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A little kindness pays off for grocery clerks

It might be a good idea for the tale of the late James Glenn Dudley to be tacked behind the counters of every supermarket, convenience store, gas station, drugstore and anywhere else where paying customers are regularly acknowledged by grunts, mumbles, yawns or a half-hearted "have a nice day."

Dudley, 85, was a retired podiatrist who lived in Marietta, Ga. Every morning, he would go to a nearby Kroger supermarket to have breakfast with other retired geezers and maybe do some grocery shopping.

The clerks who worked in the store said he could be a grumpy and bossy old fellow. Which is understandable. At 85, a guy usually has a lot of aches and pains to be grumpy about.

And after a lifetime of messing with the feet of other people _ trimming corns and bunions and curing the dreaded black toe _ most of us would not be stand-up comics.

But some of the clerks in the supermarket kind of enjoyed Dudley's irascible ways.

"To me," said Jeannette Peeks, "he was sort of a mean old man, but I liked him for it. Like he told me I was too fat. He'd say things like that. He was kind of bossy and very particular about things."

So when he frowned, grumbled or commented on their weight, they smiled. When he came in shoeless or without a shirt on hot days, they just joked with him.

Loretta Griggs, 54, has worked in the deli section of the store for seven years.

"He was a regular customer. He came in every morning for breakfast. It's self-service, but when we'd see him coming, we would hand him a plate. We would carry his coffee to the table for him because he'd always forget it. But I try to be nice to all my customers.

"When he came in, I used to say, "Why, here's Glenn, he's my boyfriend,' and another woman would say, "I want to take Glenn away from you.' We just kidded with him."

Early in the year, Dudley, a widower, was diagnosed as having cancer.

"I think that was why he could be mean, sometimes, because he was sick," Griggs said.

"But he could be so nice. When I mentioned once that I had high blood pressure, he came back the next day with some pills and said, "Here, take two every day.' Another time, I said I had a taste for watermelon. He went right over and bought me some."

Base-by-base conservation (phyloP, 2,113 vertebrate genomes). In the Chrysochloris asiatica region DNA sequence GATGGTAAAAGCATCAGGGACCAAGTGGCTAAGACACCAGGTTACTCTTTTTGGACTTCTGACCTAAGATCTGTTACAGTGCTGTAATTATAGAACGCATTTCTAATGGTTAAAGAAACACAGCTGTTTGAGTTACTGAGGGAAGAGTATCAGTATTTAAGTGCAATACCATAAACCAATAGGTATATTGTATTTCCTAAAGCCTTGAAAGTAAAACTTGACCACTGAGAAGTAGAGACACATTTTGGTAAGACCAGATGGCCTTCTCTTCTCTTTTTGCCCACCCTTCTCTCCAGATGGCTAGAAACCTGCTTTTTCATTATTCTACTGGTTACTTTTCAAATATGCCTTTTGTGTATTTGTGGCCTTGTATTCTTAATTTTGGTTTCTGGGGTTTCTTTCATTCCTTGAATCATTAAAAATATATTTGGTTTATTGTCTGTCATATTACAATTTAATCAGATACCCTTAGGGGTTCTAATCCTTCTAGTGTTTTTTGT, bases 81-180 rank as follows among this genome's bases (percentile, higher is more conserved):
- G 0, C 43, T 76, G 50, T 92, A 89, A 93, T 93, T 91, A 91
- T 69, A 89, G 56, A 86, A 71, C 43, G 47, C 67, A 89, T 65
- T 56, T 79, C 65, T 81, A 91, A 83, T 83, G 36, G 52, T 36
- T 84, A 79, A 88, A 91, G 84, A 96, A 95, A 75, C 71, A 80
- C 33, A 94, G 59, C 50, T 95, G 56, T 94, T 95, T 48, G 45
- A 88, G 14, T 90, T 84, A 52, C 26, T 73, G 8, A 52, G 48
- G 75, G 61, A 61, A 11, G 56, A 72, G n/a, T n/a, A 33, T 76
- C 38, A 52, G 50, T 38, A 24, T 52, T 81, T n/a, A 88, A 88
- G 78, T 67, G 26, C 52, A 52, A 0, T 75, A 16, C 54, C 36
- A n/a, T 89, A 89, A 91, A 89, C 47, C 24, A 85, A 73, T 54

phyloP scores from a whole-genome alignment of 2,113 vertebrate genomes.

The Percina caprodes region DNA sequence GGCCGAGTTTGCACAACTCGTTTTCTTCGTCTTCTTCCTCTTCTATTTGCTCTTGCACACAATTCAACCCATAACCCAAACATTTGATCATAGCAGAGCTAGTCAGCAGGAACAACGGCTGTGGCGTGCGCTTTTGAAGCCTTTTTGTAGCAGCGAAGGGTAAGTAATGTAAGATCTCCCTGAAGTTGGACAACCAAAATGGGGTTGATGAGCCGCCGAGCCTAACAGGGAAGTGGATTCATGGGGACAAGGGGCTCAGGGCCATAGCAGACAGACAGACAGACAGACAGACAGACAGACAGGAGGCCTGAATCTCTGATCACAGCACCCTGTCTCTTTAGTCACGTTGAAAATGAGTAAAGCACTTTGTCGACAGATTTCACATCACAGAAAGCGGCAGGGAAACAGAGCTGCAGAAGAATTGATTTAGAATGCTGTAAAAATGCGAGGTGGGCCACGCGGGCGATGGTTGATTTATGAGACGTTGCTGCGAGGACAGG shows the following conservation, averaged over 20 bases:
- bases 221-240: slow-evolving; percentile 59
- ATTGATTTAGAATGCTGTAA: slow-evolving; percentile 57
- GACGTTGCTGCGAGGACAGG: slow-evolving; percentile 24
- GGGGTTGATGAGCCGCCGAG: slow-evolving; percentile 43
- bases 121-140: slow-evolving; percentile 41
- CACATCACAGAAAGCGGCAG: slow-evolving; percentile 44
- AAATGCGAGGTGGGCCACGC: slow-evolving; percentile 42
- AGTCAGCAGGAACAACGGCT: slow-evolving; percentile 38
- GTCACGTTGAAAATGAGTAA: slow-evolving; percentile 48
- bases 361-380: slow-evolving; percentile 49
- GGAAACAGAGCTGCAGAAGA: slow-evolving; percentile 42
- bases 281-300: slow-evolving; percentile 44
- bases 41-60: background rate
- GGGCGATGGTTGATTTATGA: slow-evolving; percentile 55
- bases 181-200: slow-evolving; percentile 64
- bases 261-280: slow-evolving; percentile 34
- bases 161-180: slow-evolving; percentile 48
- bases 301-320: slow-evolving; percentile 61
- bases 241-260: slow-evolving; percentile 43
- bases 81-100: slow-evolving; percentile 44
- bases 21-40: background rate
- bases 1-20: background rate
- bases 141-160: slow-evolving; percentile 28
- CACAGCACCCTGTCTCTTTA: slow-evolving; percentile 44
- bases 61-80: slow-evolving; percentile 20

When Dudley's health began slipping and he was hospitalized, Griggs and three other clerks visited him. They just thought it was a neighborly thing to do. It's kind of a Southern thing.

Then in June, they got word that he had died.

A few weeks later, Griggs was at work when a man came in, told her that he had been Dudley's financial adviser and wanted to talk to her when she finished her shift.

She met him outside at his car.

"He told me: "Loretta, Glenn left a little piece of money for you.'

"I said: "He did?' And he said, "Just sign right here and I'll give you his check for $10,000.'

"I said, "Oh, my God, I can't believe it.' Ten thousand dollars. I had to go back in the store and sit down for an hour. I was shocked. Ten thousand dollars when I'm saving what I can to buy my own little house."

There also were $10,000 checks for Peeks and two other co-workers, including a clerk named Sherry.

"When he told Sherry, they had to hold her up to keep her from falling down," Griggs said.

And there was $30,000 for Jesse Gray, a middle-aged clerk.

"Jesse was flabbergasted," Griggs said. "He got $30,000 because he really did more for Glenn than the rest of us. Jesse used to go to Glenn's house and unload his groceries for him."

Frank Cairns, Dudley's financial adviser who handed out the checks, said: "He got to know those ladies pretty well. They treated him well, and he liked them a lot. And he thought they could probably use the money."

In a way, it was like winning the lottery.

Except better, because they truly earned it.

Chicago Tribune